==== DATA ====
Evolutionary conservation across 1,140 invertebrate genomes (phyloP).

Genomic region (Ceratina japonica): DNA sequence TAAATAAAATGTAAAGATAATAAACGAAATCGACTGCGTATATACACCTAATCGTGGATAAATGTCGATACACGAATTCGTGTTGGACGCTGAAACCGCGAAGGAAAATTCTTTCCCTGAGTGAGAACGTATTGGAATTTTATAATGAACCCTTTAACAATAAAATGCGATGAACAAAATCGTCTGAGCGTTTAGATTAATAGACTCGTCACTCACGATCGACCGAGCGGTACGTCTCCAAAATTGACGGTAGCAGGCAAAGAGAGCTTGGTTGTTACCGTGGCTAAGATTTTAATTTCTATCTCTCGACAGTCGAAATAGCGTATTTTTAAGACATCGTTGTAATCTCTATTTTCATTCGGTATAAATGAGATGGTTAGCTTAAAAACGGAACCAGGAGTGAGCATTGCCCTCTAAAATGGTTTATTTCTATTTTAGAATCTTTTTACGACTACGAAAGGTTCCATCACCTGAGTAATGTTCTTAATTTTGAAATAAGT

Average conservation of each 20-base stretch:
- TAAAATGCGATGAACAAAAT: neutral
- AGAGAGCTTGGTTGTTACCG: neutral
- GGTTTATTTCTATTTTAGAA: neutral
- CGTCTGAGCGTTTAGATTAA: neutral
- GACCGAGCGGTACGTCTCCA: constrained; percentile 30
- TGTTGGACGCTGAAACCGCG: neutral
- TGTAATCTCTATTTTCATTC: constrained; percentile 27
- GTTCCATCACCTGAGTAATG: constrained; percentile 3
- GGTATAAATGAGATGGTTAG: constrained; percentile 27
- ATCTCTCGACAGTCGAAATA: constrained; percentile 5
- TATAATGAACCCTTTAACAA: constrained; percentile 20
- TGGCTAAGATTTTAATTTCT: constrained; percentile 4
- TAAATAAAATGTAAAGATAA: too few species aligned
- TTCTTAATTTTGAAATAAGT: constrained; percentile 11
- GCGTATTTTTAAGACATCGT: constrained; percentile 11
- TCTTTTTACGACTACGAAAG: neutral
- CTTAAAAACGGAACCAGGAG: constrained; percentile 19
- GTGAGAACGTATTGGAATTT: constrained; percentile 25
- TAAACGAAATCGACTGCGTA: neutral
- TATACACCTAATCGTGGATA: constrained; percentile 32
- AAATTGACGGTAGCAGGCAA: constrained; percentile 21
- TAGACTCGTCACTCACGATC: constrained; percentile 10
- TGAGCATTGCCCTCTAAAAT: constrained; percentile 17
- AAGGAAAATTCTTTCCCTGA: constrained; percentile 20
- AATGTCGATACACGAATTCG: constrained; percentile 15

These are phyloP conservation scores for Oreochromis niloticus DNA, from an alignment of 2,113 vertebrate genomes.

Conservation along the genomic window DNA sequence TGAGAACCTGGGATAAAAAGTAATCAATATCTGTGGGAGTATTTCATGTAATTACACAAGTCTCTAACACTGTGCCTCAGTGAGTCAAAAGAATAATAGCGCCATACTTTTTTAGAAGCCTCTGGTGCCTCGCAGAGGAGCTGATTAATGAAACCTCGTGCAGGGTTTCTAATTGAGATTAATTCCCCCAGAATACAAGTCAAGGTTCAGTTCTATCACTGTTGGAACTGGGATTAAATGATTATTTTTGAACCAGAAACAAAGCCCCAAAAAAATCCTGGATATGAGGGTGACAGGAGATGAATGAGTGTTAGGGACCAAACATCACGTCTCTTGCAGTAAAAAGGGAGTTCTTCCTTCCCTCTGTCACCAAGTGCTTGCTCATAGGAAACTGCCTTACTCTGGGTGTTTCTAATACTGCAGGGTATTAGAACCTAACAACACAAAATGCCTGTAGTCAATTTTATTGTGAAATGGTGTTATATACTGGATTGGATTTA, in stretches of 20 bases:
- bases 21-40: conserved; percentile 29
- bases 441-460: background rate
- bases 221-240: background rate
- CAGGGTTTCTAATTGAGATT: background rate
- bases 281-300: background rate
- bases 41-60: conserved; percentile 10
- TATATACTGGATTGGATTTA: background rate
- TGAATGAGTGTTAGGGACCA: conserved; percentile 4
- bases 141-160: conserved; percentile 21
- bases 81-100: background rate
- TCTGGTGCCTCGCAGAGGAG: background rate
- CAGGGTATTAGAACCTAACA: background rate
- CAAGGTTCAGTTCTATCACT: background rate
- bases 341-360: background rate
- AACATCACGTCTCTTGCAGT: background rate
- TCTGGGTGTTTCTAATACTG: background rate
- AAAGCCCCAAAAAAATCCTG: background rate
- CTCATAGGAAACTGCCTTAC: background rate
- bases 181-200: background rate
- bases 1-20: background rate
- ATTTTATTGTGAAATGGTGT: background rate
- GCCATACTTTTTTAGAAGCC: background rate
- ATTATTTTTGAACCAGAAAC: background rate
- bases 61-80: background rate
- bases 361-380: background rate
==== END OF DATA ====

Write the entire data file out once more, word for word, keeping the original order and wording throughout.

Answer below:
Evolutionary conservation across 1,140 invertebrate genomes (phyloP).

Genomic region (Ceratina japonica): DNA sequence TAAATAAAATGTAAAGATAATAAACGAAATCGACTGCGTATATACACCTAATCGTGGATAAATGTCGATACACGAATTCGTGTTGGACGCTGAAACCGCGAAGGAAAATTCTTTCCCTGAGTGAGAACGTATTGGAATTTTATAATGAACCCTTTAACAATAAAATGCGATGAACAAAATCGTCTGAGCGTTTAGATTAATAGACTCGTCACTCACGATCGACCGAGCGGTACGTCTCCAAAATTGACGGTAGCAGGCAAAGAGAGCTTGGTTGTTACCGTGGCTAAGATTTTAATTTCTATCTCTCGACAGTCGAAATAGCGTATTTTTAAGACATCGTTGTAATCTCTATTTTCATTCGGTATAAATGAGATGGTTAGCTTAAAAACGGAACCAGGAGTGAGCATTGCCCTCTAAAATGGTTTATTTCTATTTTAGAATCTTTTTACGACTACGAAAGGTTCCATCACCTGAGTAATGTTCTTAATTTTGAAATAAGT

Average conservation of each 20-base stretch:
- TAAAATGCGATGAACAAAAT: neutral
- AGAGAGCTTGGTTGTTACCG: neutral
- GGTTTATTTCTATTTTAGAA: neutral
- CGTCTGAGCGTTTAGATTAA: neutral
- GACCGAGCGGTACGTCTCCA: constrained; percentile 30
- TGTTGGACGCTGAAACCGCG: neutral
- TGTAATCTCTATTTTCATTC: constrained; percentile 27
- GTTCCATCACCTGAGTAATG: constrained; percentile 3
- GGTATAAATGAGATGGTTAG: constrained; percentile 27
- ATCTCTCGACAGTCGAAATA: constrained; percentile 5
- TATAATGAACCCTTTAACAA: constrained; percentile 20
- TGGCTAAGATTTTAATTTCT: constrained; percentile 4
- TAAATAAAATGTAAAGATAA: too few species aligned
- TTCTTAATTTTGAAATAAGT: constrained; percentile 11
- GCGTATTTTTAAGACATCGT: constrained; percentile 11
- TCTTTTTACGACTACGAAAG: neutral
- CTTAAAAACGGAACCAGGAG: constrained; percentile 19
- GTGAGAACGTATTGGAATTT: constrained; percentile 25
- TAAACGAAATCGACTGCGTA: neutral
- TATACACCTAATCGTGGATA: constrained; percentile 32
- AAATTGACGGTAGCAGGCAA: constrained; percentile 21
- TAGACTCGTCACTCACGATC: constrained; percentile 10
- TGAGCATTGCCCTCTAAAAT: constrained; percentile 17
- AAGGAAAATTCTTTCCCTGA: constrained; percentile 20
- AATGTCGATACACGAATTCG: constrained; percentile 15

These are phyloP conservation scores for Oreochromis niloticus DNA, from an alignment of 2,113 vertebrate genomes.

Conservation along the genomic window DNA sequence TGAGAACCTGGGATAAAAAGTAATCAATATCTGTGGGAGTATTTCATGTAATTACACAAGTCTCTAACACTGTGCCTCAGTGAGTCAAAAGAATAATAGCGCCATACTTTTTTAGAAGCCTCTGGTGCCTCGCAGAGGAGCTGATTAATGAAACCTCGTGCAGGGTTTCTAATTGAGATTAATTCCCCCAGAATACAAGTCAAGGTTCAGTTCTATCACTGTTGGAACTGGGATTAAATGATTATTTTTGAACCAGAAACAAAGCCCCAAAAAAATCCTGGATATGAGGGTGACAGGAGATGAATGAGTGTTAGGGACCAAACATCACGTCTCTTGCAGTAAAAAGGGAGTTCTTCCTTCCCTCTGTCACCAAGTGCTTGCTCATAGGAAACTGCCTTACTCTGGGTGTTTCTAATACTGCAGGGTATTAGAACCTAACAACACAAAATGCCTGTAGTCAATTTTATTGTGAAATGGTGTTATATACTGGATTGGATTTA, in stretches of 20 bases:
- bases 21-40: conserved; percentile 29
- bases 441-460: background rate
- bases 221-240: background rate
- CAGGGTTTCTAATTGAGATT: background rate
- bases 281-300: background rate
- bases 41-60: conserved; percentile 10
- TATATACTGGATTGGATTTA: background rate
- TGAATGAGTGTTAGGGACCA: conserved; percentile 4
- bases 141-160: conserved; percentile 21
- bases 81-100: background rate
- TCTGGTGCCTCGCAGAGGAG: background rate
- CAGGGTATTAGAACCTAACA: background rate
- CAAGGTTCAGTTCTATCACT: background rate
- bases 341-360: background rate
- AACATCACGTCTCTTGCAGT: background rate
- TCTGGGTGTTTCTAATACTG: background rate
- AAAGCCCCAAAAAAATCCTG: background rate
- CTCATAGGAAACTGCCTTAC: background rate
- bases 181-200: background rate
- bases 1-20: background rate
- ATTTTATTGTGAAATGGTGT: background rate
- GCCATACTTTTTTAGAAGCC: background rate
- ATTATTTTTGAACCAGAAAC: background rate
- bases 61-80: background rate
- bases 361-380: background rate